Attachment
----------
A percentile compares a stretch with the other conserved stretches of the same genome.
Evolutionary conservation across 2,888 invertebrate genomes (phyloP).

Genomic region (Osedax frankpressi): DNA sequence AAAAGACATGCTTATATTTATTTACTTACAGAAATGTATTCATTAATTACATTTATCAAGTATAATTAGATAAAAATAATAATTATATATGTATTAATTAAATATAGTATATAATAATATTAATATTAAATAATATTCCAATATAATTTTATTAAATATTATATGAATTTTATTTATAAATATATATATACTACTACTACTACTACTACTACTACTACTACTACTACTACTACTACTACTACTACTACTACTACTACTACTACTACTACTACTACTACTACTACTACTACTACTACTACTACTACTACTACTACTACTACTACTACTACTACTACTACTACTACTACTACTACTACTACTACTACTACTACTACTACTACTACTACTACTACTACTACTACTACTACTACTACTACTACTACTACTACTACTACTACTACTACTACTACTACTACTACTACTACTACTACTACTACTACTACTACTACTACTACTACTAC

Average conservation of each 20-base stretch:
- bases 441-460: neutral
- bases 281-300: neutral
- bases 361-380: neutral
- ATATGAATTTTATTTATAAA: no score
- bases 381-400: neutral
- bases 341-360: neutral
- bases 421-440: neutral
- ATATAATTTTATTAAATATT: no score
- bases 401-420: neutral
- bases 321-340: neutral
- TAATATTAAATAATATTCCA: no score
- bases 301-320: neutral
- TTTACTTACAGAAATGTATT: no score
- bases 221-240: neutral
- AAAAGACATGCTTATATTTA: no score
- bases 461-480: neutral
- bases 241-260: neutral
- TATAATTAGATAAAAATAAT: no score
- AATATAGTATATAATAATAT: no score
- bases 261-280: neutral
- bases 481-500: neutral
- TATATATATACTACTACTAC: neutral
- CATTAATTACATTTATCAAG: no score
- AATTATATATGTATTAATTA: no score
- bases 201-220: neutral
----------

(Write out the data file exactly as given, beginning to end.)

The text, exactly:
A percentile compares a stretch with the other conserved stretches of the same genome.
Evolutionary conservation across 2,888 invertebrate genomes (phyloP).

Genomic region (Osedax frankpressi): DNA sequence AAAAGACATGCTTATATTTATTTACTTACAGAAATGTATTCATTAATTACATTTATCAAGTATAATTAGATAAAAATAATAATTATATATGTATTAATTAAATATAGTATATAATAATATTAATATTAAATAATATTCCAATATAATTTTATTAAATATTATATGAATTTTATTTATAAATATATATATACTACTACTACTACTACTACTACTACTACTACTACTACTACTACTACTACTACTACTACTACTACTACTACTACTACTACTACTACTACTACTACTACTACTACTACTACTACTACTACTACTACTACTACTACTACTACTACTACTACTACTACTACTACTACTACTACTACTACTACTACTACTACTACTACTACTACTACTACTACTACTACTACTACTACTACTACTACTACTACTACTACTACTACTACTACTACTACTACTACTACTACTACTACTACTACTACTACTACTACTACTACTACTAC

Average conservation of each 20-base stretch:
- bases 441-460: neutral
- bases 281-300: neutral
- bases 361-380: neutral
- ATATGAATTTTATTTATAAA: no score
- bases 381-400: neutral
- bases 341-360: neutral
- bases 421-440: neutral
- ATATAATTTTATTAAATATT: no score
- bases 401-420: neutral
- bases 321-340: neutral
- TAATATTAAATAATATTCCA: no score
- bases 301-320: neutral
- TTTACTTACAGAAATGTATT: no score
- bases 221-240: neutral
- AAAAGACATGCTTATATTTA: no score
- bases 461-480: neutral
- bases 241-260: neutral
- TATAATTAGATAAAAATAAT: no score
- AATATAGTATATAATAATAT: no score
- bases 261-280: neutral
- bases 481-500: neutral
- TATATATATACTACTACTAC: neutral
- CATTAATTACATTTATCAAG: no score
- AATTATATATGTATTAATTA: no score
- bases 201-220: neutral